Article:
All of the points I have made I think are important for you and I to be reminded of because they influence how we live our lives as Catholics and the way we approach the Eucharist. The more we are aware of not what we are receiving but Who, the more we grow in reverence and devotion toward the Eucharist and the more we grow in the depth and confidence of our Catholic identity. Refreshing our memory of what we believe can help you and I to grow in love with the Eucharist and not to take it for granted. For example, this causes us to genuflect reverently to the tabernacle when we enter and exit the pew; to receive Him carefully and mindfully in the hands or on the tongue; or to spend some time adoring Him, our God, hidden under the appearance of the consecrated Host. Here at St. James, times for Adoration are offered from 7-10pm on Mondays, 8:30am-5:30pm on Fridays, 8-9am on Saturdays. Believing He is truly present inspires us to want to spend time with Him, to come to know Him as a friend, to share all of our sorrows and joys with Him, and to receive his help and consolation in return.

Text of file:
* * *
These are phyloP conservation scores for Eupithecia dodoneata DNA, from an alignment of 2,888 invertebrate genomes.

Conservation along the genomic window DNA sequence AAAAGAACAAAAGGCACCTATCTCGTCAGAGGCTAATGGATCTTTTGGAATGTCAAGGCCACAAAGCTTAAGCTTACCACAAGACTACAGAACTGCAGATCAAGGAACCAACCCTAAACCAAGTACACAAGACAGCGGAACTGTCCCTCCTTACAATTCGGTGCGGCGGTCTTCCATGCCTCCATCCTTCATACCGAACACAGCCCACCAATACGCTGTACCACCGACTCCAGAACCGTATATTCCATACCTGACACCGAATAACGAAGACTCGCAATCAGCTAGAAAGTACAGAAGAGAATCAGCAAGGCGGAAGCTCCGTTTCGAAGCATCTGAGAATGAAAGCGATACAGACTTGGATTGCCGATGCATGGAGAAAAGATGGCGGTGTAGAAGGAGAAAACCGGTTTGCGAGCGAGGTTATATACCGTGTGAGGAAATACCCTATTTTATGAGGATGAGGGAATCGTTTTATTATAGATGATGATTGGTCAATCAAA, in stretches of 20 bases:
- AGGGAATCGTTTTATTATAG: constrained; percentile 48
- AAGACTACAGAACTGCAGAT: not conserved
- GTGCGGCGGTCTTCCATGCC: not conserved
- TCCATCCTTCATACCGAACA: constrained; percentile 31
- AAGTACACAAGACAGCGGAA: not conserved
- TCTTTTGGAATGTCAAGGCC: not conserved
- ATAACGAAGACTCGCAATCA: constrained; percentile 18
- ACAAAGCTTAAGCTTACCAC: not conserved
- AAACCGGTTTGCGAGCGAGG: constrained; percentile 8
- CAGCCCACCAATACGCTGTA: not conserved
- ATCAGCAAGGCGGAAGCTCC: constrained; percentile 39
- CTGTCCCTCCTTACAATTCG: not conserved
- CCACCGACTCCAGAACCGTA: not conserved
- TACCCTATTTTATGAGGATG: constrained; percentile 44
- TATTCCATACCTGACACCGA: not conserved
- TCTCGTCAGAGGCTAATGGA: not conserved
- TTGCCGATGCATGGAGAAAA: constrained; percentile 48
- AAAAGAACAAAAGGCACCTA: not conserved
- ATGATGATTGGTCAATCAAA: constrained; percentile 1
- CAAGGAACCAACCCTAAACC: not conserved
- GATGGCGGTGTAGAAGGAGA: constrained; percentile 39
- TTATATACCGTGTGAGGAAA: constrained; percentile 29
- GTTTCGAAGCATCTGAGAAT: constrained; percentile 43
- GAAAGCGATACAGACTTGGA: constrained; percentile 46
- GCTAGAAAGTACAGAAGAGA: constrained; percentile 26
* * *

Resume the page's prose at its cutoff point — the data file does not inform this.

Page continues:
Finally, our belief in the Eucharist inspires us to desire and even hunger for heavenly things rather than earthly or material things. As human beings we have natural, in-born desires and longings for happiness, for love, for companionship, for joy, and peace. But so often we try to satisfy these longings with things that couldn’t possibly match up with the capacities our Lord created in us. He made us for himself and only he can bear the weight of our happiness. If we try to put that weight on food, or shopping, or another person, we soon realize that our desire is never quenched and the object on which we misplaced it is consumed, crushed, or abandoned leaving us still wanting more. We must look to Christ who wants to be consumed by us, but not abandoned, so that we can be completely satisfied. Our desires are not too much for Him. In the Eucharist, we receive all the heavenly things our Lord wishes to give us – grace, unity, forgiveness, and peace, even His entire self – if we are only open and disposed to receiving them.